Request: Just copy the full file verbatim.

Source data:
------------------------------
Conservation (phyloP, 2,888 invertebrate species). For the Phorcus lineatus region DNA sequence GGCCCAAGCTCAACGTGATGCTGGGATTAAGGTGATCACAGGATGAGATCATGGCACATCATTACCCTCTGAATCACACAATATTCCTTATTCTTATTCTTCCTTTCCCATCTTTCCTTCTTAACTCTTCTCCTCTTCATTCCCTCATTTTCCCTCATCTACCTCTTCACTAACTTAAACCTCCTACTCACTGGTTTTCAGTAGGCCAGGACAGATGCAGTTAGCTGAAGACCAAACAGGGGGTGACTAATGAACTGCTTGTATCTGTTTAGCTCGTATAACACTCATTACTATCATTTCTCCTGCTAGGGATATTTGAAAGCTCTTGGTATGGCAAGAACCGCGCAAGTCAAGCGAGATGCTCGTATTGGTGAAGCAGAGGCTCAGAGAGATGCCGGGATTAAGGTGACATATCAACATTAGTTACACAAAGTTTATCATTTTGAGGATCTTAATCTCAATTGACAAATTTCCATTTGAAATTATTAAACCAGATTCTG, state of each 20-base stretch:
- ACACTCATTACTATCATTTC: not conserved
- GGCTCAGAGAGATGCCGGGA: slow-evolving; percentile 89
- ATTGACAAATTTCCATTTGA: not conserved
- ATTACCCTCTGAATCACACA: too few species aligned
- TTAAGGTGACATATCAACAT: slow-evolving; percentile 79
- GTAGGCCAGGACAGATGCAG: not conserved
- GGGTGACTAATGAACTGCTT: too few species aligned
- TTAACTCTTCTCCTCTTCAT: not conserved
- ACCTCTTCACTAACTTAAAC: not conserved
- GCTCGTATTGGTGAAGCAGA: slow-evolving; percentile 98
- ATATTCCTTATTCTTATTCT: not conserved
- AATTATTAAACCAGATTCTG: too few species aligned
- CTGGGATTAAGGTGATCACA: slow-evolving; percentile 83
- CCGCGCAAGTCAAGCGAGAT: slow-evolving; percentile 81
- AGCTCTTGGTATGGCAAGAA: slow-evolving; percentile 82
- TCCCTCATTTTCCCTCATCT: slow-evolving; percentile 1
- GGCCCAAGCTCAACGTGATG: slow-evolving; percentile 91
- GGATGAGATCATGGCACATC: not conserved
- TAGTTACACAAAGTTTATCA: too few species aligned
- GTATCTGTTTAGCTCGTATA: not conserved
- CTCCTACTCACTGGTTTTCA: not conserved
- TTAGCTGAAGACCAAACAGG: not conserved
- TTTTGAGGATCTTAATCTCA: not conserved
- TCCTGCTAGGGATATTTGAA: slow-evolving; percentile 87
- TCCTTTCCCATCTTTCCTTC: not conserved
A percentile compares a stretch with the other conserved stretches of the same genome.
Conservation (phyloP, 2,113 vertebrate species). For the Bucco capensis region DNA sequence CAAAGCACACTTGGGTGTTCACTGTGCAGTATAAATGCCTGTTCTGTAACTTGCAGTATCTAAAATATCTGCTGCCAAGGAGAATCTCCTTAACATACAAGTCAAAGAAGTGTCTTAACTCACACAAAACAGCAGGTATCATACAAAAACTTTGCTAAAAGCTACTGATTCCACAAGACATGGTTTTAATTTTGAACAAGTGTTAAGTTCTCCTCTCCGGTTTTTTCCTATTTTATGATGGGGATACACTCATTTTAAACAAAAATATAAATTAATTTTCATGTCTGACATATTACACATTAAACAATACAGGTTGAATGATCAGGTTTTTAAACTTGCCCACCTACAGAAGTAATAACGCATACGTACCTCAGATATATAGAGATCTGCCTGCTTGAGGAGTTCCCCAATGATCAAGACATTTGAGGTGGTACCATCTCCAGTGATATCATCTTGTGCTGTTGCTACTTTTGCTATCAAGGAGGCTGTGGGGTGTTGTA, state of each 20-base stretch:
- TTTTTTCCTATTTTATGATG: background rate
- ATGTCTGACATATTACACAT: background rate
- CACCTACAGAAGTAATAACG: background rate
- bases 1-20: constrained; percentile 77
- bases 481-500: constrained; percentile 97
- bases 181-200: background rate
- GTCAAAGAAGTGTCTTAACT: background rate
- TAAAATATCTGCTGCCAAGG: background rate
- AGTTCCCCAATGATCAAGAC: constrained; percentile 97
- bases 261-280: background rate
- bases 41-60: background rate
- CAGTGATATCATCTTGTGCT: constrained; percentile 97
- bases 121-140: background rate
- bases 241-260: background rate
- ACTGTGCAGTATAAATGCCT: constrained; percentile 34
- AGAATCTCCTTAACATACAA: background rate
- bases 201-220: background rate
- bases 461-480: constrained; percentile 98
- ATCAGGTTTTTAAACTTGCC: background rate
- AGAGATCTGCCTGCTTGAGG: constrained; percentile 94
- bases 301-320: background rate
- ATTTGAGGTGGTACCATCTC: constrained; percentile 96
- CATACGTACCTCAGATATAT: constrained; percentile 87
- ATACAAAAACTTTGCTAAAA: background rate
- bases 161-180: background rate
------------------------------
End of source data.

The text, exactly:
Conservation (phyloP, 2,888 invertebrate species). For the Phorcus lineatus region DNA sequence GGCCCAAGCTCAACGTGATGCTGGGATTAAGGTGATCACAGGATGAGATCATGGCACATCATTACCCTCTGAATCACACAATATTCCTTATTCTTATTCTTCCTTTCCCATCTTTCCTTCTTAACTCTTCTCCTCTTCATTCCCTCATTTTCCCTCATCTACCTCTTCACTAACTTAAACCTCCTACTCACTGGTTTTCAGTAGGCCAGGACAGATGCAGTTAGCTGAAGACCAAACAGGGGGTGACTAATGAACTGCTTGTATCTGTTTAGCTCGTATAACACTCATTACTATCATTTCTCCTGCTAGGGATATTTGAAAGCTCTTGGTATGGCAAGAACCGCGCAAGTCAAGCGAGATGCTCGTATTGGTGAAGCAGAGGCTCAGAGAGATGCCGGGATTAAGGTGACATATCAACATTAGTTACACAAAGTTTATCATTTTGAGGATCTTAATCTCAATTGACAAATTTCCATTTGAAATTATTAAACCAGATTCTG, state of each 20-base stretch:
- ACACTCATTACTATCATTTC: not conserved
- GGCTCAGAGAGATGCCGGGA: slow-evolving; percentile 89
- ATTGACAAATTTCCATTTGA: not conserved
- ATTACCCTCTGAATCACACA: too few species aligned
- TTAAGGTGACATATCAACAT: slow-evolving; percentile 79
- GTAGGCCAGGACAGATGCAG: not conserved
- GGGTGACTAATGAACTGCTT: too few species aligned
- TTAACTCTTCTCCTCTTCAT: not conserved
- ACCTCTTCACTAACTTAAAC: not conserved
- GCTCGTATTGGTGAAGCAGA: slow-evolving; percentile 98
- ATATTCCTTATTCTTATTCT: not conserved
- AATTATTAAACCAGATTCTG: too few species aligned
- CTGGGATTAAGGTGATCACA: slow-evolving; percentile 83
- CCGCGCAAGTCAAGCGAGAT: slow-evolving; percentile 81
- AGCTCTTGGTATGGCAAGAA: slow-evolving; percentile 82
- TCCCTCATTTTCCCTCATCT: slow-evolving; percentile 1
- GGCCCAAGCTCAACGTGATG: slow-evolving; percentile 91
- GGATGAGATCATGGCACATC: not conserved
- TAGTTACACAAAGTTTATCA: too few species aligned
- GTATCTGTTTAGCTCGTATA: not conserved
- CTCCTACTCACTGGTTTTCA: not conserved
- TTAGCTGAAGACCAAACAGG: not conserved
- TTTTGAGGATCTTAATCTCA: not conserved
- TCCTGCTAGGGATATTTGAA: slow-evolving; percentile 87
- TCCTTTCCCATCTTTCCTTC: not conserved
A percentile compares a stretch with the other conserved stretches of the same genome.
Conservation (phyloP, 2,113 vertebrate species). For the Bucco capensis region DNA sequence CAAAGCACACTTGGGTGTTCACTGTGCAGTATAAATGCCTGTTCTGTAACTTGCAGTATCTAAAATATCTGCTGCCAAGGAGAATCTCCTTAACATACAAGTCAAAGAAGTGTCTTAACTCACACAAAACAGCAGGTATCATACAAAAACTTTGCTAAAAGCTACTGATTCCACAAGACATGGTTTTAATTTTGAACAAGTGTTAAGTTCTCCTCTCCGGTTTTTTCCTATTTTATGATGGGGATACACTCATTTTAAACAAAAATATAAATTAATTTTCATGTCTGACATATTACACATTAAACAATACAGGTTGAATGATCAGGTTTTTAAACTTGCCCACCTACAGAAGTAATAACGCATACGTACCTCAGATATATAGAGATCTGCCTGCTTGAGGAGTTCCCCAATGATCAAGACATTTGAGGTGGTACCATCTCCAGTGATATCATCTTGTGCTGTTGCTACTTTTGCTATCAAGGAGGCTGTGGGGTGTTGTA, state of each 20-base stretch:
- TTTTTTCCTATTTTATGATG: background rate
- ATGTCTGACATATTACACAT: background rate
- CACCTACAGAAGTAATAACG: background rate
- bases 1-20: constrained; percentile 77
- bases 481-500: constrained; percentile 97
- bases 181-200: background rate
- GTCAAAGAAGTGTCTTAACT: background rate
- TAAAATATCTGCTGCCAAGG: background rate
- AGTTCCCCAATGATCAAGAC: constrained; percentile 97
- bases 261-280: background rate
- bases 41-60: background rate
- CAGTGATATCATCTTGTGCT: constrained; percentile 97
- bases 121-140: background rate
- bases 241-260: background rate
- ACTGTGCAGTATAAATGCCT: constrained; percentile 34
- AGAATCTCCTTAACATACAA: background rate
- bases 201-220: background rate
- bases 461-480: constrained; percentile 98
- ATCAGGTTTTTAAACTTGCC: background rate
- AGAGATCTGCCTGCTTGAGG: constrained; percentile 94
- bases 301-320: background rate
- ATTTGAGGTGGTACCATCTC: constrained; percentile 96
- CATACGTACCTCAGATATAT: constrained; percentile 87
- ATACAAAAACTTTGCTAAAA: background rate
- bases 161-180: background rate